When you get caught holding a cell phone in CA now, it can be serious, and for truckers and other commercial vehicle drivers, it could be a DOT FMCSA “serious offense.”
Illegal Use of a Cell Phone in a Commercial Vehicle
Unfortunately, it’s true. Just holding your cell phone while driving is a violation. What’s more, it could be a costly violation if convicted.
CA Vehicle Code (CVC) Section 23123.5, Public Offenses states, “A person shall not drive a motor vehicle while holding and operating a handheld wireless telephone or an electronic wireless communications device unless the wireless telephone or electronic wireless communications device is specifically designed and configured to allow voice-operated and hands-free operation, and it is used in that manner while driving.”
For this reason, it is wise to get your cell phone mounted to the dashboard within easy reach or install a hands-free system. They even have apps that can speak to your electronic logging device (ELD) through Alexa or Siri to make voice-activated calls and send texts.
It used to be, when you got a cell phone ticket, you just went to the county clerk and paid, or you paid your ticket online. That is not advisable now since the CA Assembly passed AB-47. It is now law. That means the DMV is notified of a second paid fine or conviction. They assess one negligent operator treatment system (NOTS) point and send a notification of a violation to the DOT FMCSA, which considers it a “serious offense.”
Whereas, if you are convicted in CA, you will pay around $250 for a second cell phone offense, at the FMCSA level, the driver is given a serious violation.
However, if you have a previous cell phone conviction on your record, some states send it to the FMCSA, and some don’t. It’s largely hit or miss trying to guess whether a state sent one or not. Your best option is to check your Pre-employment Screening Program (PSP) report online.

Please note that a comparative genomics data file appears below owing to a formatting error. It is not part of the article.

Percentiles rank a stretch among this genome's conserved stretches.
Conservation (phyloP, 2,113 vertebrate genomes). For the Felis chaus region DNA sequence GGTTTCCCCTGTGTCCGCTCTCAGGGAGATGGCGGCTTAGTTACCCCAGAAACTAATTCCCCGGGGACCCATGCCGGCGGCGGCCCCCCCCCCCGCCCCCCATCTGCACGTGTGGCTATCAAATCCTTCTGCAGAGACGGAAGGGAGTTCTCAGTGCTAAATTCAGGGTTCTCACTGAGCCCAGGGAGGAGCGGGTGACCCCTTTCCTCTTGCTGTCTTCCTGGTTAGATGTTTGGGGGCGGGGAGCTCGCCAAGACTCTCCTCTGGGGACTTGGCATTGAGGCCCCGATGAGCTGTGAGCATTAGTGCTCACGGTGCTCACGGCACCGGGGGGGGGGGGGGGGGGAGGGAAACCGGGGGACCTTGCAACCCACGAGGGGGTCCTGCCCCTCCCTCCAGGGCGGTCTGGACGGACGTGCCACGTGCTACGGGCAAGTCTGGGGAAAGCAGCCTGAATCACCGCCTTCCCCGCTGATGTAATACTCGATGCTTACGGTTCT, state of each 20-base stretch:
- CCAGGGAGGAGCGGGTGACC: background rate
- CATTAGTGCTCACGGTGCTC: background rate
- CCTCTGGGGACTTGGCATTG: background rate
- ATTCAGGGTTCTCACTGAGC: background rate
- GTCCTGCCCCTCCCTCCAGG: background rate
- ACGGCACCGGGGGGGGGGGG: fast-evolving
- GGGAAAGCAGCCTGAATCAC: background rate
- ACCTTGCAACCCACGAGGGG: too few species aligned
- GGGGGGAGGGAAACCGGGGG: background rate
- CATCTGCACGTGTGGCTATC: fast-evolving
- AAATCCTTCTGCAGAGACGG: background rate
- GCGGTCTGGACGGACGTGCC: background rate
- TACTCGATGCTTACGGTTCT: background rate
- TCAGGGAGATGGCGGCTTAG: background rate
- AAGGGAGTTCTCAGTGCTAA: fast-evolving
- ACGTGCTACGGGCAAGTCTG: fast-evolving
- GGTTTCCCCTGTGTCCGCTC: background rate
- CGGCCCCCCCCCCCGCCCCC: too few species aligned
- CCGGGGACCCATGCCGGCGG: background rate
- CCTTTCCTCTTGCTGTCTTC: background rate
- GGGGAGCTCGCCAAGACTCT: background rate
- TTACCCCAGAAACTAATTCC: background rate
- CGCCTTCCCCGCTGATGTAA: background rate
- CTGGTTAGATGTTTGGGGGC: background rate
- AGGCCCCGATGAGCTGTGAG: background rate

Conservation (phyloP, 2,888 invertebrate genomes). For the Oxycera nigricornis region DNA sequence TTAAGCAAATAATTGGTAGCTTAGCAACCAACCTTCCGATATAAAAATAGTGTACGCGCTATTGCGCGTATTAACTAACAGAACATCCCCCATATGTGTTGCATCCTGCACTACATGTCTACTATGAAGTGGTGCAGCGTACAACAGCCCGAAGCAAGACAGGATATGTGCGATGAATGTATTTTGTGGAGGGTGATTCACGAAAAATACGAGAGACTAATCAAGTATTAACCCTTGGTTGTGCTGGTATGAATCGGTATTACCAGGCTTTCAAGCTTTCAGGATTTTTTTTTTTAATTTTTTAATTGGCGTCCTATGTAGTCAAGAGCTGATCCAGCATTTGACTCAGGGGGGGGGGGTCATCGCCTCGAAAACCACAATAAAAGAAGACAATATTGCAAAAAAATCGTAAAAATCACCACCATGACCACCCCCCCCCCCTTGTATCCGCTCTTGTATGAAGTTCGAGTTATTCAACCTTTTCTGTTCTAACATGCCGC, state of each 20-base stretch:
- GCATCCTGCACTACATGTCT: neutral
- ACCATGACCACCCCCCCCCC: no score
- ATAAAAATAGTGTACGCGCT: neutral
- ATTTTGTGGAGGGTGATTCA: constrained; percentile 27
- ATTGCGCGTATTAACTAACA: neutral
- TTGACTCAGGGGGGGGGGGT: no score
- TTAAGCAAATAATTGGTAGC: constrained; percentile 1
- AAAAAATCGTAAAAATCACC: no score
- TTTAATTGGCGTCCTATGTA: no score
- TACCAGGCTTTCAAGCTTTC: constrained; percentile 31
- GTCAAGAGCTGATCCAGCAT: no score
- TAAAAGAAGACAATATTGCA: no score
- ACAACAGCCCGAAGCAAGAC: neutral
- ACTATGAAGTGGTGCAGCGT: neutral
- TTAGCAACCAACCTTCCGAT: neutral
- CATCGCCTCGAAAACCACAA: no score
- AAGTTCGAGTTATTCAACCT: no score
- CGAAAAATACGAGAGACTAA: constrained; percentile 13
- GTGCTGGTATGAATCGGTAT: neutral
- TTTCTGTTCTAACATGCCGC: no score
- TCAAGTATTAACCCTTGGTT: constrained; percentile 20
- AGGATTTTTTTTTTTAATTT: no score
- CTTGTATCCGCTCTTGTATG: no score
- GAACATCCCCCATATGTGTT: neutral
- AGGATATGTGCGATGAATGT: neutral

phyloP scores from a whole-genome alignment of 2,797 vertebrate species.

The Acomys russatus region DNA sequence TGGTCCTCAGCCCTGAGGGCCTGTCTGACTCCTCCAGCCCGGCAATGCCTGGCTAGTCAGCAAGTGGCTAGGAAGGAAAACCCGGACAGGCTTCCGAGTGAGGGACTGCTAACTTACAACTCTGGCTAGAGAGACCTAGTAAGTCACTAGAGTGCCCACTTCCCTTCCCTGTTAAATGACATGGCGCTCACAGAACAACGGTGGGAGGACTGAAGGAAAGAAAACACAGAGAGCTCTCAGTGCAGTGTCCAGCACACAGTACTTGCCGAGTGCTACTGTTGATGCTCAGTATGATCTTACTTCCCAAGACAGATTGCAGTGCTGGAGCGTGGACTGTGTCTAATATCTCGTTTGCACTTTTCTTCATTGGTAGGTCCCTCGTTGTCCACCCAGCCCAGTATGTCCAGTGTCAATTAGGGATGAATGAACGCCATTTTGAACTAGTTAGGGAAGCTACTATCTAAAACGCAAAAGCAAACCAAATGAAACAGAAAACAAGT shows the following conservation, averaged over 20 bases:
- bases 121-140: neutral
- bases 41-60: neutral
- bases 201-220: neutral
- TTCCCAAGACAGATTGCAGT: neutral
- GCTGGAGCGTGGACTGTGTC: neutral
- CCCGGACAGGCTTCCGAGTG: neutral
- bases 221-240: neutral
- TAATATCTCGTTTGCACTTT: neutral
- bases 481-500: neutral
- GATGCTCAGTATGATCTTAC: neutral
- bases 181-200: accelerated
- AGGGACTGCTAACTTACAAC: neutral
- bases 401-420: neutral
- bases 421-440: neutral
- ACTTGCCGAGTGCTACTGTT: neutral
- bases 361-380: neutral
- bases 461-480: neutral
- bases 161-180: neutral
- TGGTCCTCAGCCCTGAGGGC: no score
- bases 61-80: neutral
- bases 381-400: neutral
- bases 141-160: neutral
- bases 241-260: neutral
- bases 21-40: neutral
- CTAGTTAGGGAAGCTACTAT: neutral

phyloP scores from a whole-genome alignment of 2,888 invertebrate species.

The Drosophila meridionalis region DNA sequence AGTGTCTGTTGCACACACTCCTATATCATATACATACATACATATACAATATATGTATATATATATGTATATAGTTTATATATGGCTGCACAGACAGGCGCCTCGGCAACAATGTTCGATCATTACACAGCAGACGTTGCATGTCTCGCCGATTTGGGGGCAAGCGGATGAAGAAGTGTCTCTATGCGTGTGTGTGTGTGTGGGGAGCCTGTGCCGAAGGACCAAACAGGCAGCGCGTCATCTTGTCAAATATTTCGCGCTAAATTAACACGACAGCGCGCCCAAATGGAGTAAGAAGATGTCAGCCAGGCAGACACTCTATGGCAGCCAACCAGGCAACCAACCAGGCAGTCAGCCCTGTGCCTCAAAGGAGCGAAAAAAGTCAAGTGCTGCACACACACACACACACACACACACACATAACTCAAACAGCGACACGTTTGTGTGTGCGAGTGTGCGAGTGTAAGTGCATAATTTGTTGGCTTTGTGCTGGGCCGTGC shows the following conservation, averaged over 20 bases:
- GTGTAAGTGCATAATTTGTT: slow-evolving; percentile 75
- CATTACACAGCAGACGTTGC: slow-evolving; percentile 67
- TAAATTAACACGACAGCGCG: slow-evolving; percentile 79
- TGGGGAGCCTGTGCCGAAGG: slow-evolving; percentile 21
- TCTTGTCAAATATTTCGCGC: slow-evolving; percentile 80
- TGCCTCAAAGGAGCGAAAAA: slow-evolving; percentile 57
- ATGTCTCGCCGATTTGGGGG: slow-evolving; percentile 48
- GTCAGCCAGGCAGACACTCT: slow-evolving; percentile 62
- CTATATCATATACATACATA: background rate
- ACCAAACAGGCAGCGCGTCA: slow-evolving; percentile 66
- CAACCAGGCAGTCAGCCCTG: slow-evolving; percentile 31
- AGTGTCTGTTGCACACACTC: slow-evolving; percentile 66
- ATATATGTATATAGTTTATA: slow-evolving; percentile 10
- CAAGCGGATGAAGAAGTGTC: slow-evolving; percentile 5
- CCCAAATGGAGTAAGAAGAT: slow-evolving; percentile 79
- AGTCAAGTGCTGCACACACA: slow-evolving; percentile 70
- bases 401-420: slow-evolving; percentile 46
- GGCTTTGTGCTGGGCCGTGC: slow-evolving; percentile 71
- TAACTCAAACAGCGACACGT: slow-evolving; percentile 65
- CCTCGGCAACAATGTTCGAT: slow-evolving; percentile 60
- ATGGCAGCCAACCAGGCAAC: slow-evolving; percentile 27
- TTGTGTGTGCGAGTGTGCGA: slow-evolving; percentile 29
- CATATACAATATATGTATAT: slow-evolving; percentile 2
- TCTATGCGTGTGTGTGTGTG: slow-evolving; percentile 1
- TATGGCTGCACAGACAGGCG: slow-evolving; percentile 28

It’s wise to do this twice a year anyway. Similar names with similar DOT #s could get misfiled. You don’t want to get penalized for another John Smith or Jose Gonzalez’s record, do you? Of course, not. Especially when a second serious offense within three years could get you a 60-day driver’s disqualification, can you afford a two-month unpaid vacation? Most of us can’t.
What used to be an approximate $250 fine with no NOTS points in CA, is also a serious offense for commercial driver’s license (CDL) holders. You must consult a traffic attorney to see if it is feasible to dispute the ticket. Truthfully, the CDL holder does not have much choice and must dispute it and hope for the best. What’s more, if a traffic attorney tells you there’s no hope, you might want to get a second opinion.
Think about it like this. How much could you earn in two months driving? How much would a traffic attorney charge you to challenge the ticket in court? There’s a massive difference, and the conviction will go into your PSP, which could get you fired or lose you benefits. What fleet manager is going to leave an empty driver’s seat for two months? Now, what do you think your chances are of getting hired by a reputable trucking firm with a serious offense on your PSP?
Don’t risk it. Consult a CA traffic attorney with traffic court experience. Hiring “Cousin Vinnie,” the divorce lawyer, would be better than going in alone, but just barely. An experienced traffic attorney knows their way around traffic court, which is unlike anything you’ve ever seen on TV or in the movies.
What’s more, they’ll typically give you a free initial consultation and work for a flat fee. Therefore, you’ll know precisely how much it will cost.
Fight Your Cell Phone Violation in a Commercial Vehicle Ticket in Roseville, CA
When you get stopped out there on I-80 heading into Sacramento in your commercial vehicle with a cell phone in your hand, call Bigger & Harman, (661) 349-9300. Se habla Español (661) 349-9755.
Remember, there is no guarantee we can get it dismissed or get a no-point conviction that is essentially a parking ticket, but we could. We have been very successful in negotiating a compromise.
The 2019-2021 CA Commercial Driver Handbook.pdfCVC Section 23123.5, Public Offenses